Recommended Reading: Are Flu Shots Free At Cvs

Who Should Not Have The Flu Vaccine

Most adults can have the flu vaccine, but you should avoid it if you have had a serious allergic reaction to a flu vaccine in the past.

You may be at risk of an allergic reaction to the flu vaccine injection if you have an egg allergy. This is because some flu vaccines are made using eggs.

Ask a GP or pharmacist for a low-egg or egg-free vaccine.

If you’re ill with a high temperature, it’s best to wait until you’re better before having the flu vaccine.

Side Effects From Immunisation

Vaccine Injury Lawyers in NC

Immunisations are safe and effective, although all medication can have unwanted side effects. You may experience minor side effects following vaccination. Most reactions are mild and go away quickly.

Common reactions to vaccination include:

  • pain, redness, itching, swelling or burning where the needle was given
  • mild fever that doesnt last long

These are generally mild and usually last for 12 days.

Common side effects for each vaccine are also listed on the Vaccines pages. If you have any concerns about potential side effects of vaccines, talk to your doctor or nurse.

In general, most children who have had a reaction to a vaccination can be safely re-vaccinated. Speak to your doctor for further advice. They may refer you to Immunisation specialist services for more testing or precautions before receiving further vaccines.

The Consumer Medicine Information available on the Therapeutic Goods Administration website also lists the side effects of each vaccine.

Recommended Reading: Does Cvs Accept United Healthcare For Flu Shots

Possible Side Effects From Vaccines

Any vaccine can cause side effects. For the most part these are minor and go away within a few days. Listed below are vaccines licensed in the United States and side effects that have been associated with each of them. This information is copied directly from CDCs Vaccine Information Statements , which in turn are derived from the Advisory Committee on Immunization Practices recommendations for each vaccine.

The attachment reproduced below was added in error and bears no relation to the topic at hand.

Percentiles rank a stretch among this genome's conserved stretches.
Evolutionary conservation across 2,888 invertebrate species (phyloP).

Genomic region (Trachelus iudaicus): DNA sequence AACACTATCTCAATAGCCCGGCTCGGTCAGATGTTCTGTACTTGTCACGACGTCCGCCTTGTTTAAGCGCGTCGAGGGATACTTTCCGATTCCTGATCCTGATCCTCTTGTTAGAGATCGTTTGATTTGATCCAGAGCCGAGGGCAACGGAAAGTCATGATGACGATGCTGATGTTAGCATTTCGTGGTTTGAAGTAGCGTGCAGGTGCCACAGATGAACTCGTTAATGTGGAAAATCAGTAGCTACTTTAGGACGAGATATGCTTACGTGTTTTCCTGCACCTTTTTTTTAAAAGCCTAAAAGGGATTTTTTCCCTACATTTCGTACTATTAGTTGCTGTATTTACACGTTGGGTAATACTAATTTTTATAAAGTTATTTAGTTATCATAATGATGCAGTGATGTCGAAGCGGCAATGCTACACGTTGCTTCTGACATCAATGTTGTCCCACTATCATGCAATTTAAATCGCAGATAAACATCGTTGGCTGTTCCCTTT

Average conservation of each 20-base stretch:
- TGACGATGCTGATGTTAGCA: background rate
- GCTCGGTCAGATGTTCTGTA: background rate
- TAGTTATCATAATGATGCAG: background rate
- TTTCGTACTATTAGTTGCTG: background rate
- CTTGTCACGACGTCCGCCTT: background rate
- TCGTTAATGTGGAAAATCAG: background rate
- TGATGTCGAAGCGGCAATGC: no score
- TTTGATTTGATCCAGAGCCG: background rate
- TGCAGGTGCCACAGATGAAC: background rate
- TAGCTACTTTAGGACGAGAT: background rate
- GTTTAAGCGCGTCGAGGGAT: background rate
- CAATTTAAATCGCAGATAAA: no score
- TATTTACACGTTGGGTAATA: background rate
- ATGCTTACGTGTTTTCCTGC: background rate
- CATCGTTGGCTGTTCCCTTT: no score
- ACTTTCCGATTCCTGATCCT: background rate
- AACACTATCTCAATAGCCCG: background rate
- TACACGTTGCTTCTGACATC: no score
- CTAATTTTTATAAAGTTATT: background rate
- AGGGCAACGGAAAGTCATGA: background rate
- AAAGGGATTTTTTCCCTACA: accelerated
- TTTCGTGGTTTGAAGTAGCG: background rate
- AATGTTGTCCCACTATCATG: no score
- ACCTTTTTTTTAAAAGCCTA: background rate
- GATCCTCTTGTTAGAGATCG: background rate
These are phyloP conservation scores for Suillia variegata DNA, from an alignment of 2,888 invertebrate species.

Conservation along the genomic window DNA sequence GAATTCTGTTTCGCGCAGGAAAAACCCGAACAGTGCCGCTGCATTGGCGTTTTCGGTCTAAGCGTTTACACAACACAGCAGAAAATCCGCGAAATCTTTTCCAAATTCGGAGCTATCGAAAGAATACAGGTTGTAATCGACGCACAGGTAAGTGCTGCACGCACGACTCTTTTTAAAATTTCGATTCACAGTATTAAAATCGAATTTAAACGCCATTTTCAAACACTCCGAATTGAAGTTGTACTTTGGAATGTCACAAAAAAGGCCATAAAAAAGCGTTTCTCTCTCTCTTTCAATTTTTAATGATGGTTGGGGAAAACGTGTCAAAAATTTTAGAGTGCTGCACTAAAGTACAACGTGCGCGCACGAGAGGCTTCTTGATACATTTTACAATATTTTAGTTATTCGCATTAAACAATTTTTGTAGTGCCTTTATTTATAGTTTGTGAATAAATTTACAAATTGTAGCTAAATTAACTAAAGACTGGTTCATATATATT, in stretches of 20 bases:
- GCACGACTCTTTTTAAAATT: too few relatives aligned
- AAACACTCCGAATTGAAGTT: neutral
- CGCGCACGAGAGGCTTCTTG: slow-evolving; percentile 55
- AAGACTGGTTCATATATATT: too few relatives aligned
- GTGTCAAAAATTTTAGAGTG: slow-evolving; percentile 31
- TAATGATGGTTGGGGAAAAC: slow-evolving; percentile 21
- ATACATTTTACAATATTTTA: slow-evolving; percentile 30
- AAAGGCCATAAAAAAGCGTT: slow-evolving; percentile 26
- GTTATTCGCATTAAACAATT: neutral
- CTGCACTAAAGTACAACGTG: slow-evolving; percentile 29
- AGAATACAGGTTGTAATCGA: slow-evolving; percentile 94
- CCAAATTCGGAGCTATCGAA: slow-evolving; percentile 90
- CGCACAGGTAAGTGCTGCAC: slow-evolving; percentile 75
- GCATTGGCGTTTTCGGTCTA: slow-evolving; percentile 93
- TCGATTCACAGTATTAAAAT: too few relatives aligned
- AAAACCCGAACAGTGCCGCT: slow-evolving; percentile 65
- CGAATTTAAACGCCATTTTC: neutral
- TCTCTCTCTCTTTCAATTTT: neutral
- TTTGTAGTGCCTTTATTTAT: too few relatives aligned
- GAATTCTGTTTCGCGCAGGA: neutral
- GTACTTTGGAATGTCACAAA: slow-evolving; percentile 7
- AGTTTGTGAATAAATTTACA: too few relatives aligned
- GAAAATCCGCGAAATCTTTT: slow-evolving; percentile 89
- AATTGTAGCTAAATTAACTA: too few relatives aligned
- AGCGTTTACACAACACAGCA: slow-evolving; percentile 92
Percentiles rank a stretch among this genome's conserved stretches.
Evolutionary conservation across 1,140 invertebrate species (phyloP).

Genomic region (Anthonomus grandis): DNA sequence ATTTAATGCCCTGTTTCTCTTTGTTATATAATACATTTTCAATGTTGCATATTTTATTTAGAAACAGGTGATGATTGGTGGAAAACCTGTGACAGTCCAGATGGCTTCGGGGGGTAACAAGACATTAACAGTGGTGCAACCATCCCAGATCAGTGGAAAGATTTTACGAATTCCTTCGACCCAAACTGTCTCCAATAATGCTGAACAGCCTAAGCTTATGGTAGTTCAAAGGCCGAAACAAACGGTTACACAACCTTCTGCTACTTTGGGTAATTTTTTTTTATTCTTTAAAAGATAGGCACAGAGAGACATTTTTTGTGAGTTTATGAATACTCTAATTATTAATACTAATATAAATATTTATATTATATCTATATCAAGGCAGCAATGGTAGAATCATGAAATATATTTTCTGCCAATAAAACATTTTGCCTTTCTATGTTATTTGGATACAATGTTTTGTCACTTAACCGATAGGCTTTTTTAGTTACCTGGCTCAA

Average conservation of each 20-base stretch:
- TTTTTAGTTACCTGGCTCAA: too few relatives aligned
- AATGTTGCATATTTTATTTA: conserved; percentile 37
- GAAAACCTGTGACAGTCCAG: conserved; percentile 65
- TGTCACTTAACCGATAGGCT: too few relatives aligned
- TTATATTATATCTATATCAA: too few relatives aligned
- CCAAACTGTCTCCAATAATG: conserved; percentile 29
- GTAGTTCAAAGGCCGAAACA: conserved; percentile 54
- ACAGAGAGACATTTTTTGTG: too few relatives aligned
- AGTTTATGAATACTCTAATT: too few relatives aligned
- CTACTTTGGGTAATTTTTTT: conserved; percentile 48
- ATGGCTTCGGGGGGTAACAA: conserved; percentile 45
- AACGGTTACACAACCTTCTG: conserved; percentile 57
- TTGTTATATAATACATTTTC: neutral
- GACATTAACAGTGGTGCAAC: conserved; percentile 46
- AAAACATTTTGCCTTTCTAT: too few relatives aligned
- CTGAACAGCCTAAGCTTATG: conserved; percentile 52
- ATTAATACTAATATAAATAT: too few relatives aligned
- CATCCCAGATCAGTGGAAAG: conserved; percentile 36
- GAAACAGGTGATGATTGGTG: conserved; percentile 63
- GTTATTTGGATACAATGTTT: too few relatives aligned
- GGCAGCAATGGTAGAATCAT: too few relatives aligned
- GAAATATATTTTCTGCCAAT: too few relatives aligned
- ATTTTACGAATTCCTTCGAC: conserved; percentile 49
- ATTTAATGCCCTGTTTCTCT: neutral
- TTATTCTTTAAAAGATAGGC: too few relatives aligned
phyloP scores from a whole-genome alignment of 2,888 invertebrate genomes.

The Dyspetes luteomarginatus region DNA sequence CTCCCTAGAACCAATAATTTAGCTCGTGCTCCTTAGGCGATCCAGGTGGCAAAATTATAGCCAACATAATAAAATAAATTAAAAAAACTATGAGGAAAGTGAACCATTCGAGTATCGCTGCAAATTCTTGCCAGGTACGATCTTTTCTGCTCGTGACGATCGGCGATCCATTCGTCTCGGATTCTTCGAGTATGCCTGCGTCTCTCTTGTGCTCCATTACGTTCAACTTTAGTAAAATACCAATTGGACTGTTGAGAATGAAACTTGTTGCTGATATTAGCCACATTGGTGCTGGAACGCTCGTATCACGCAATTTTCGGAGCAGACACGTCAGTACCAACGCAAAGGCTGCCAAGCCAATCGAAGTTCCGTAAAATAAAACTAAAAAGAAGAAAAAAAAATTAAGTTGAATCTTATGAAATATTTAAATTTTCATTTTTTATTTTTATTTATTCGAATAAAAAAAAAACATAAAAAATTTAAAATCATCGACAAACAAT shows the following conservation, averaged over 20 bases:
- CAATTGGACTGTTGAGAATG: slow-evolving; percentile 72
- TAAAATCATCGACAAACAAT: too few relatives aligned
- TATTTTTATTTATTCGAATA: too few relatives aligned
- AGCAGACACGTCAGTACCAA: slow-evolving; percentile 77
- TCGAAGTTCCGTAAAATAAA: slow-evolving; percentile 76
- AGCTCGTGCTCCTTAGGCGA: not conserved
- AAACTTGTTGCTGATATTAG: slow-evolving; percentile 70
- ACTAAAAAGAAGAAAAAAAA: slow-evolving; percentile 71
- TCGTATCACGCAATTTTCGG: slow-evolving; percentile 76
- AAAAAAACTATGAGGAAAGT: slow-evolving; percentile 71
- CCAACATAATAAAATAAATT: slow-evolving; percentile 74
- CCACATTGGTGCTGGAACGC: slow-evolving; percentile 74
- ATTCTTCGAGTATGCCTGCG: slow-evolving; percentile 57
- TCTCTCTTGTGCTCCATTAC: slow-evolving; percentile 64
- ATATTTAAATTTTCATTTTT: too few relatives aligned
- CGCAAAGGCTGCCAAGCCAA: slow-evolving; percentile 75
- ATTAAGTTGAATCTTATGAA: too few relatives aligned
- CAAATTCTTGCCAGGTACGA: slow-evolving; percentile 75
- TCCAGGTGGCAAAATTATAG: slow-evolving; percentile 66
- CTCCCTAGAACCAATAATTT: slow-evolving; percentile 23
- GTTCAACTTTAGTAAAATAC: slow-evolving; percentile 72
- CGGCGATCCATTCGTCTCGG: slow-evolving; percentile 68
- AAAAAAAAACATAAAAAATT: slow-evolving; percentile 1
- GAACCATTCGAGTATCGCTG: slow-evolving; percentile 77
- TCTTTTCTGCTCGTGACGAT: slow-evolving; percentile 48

Remember, vaccines are continually monitored for safety, and like any medication, vaccines can cause side effects. However, a decision not to immunize a child also involves risk and could put the child and others who come into contact with him or her at risk of contracting a potentially deadly disease.

Headache And Other Aches And Pains

After your shot, you might have headaches or some achiness and pain in the muscles throughout your body. This also usually happens on the first day and goes away within two days. Taking pain relievers can help ease your discomfort.

Its controversial whether its safe to take acetaminophen or ibuprofen to treat these vaccine side effects.

Some research suggests that these medications might change or decrease how your body responds to the vaccine. One study involving children found that taking acetaminophen or ibuprofen didnt reduce the bodys response to the flu vaccine.

Other research is mixed. Its still unclear whether these medications should be avoided.

Read Also: Target Flu Shot Cost Without Insurance

Myths About The Flu Vaccine

Myth 1: Influenza is not serious so I dont need the vaccine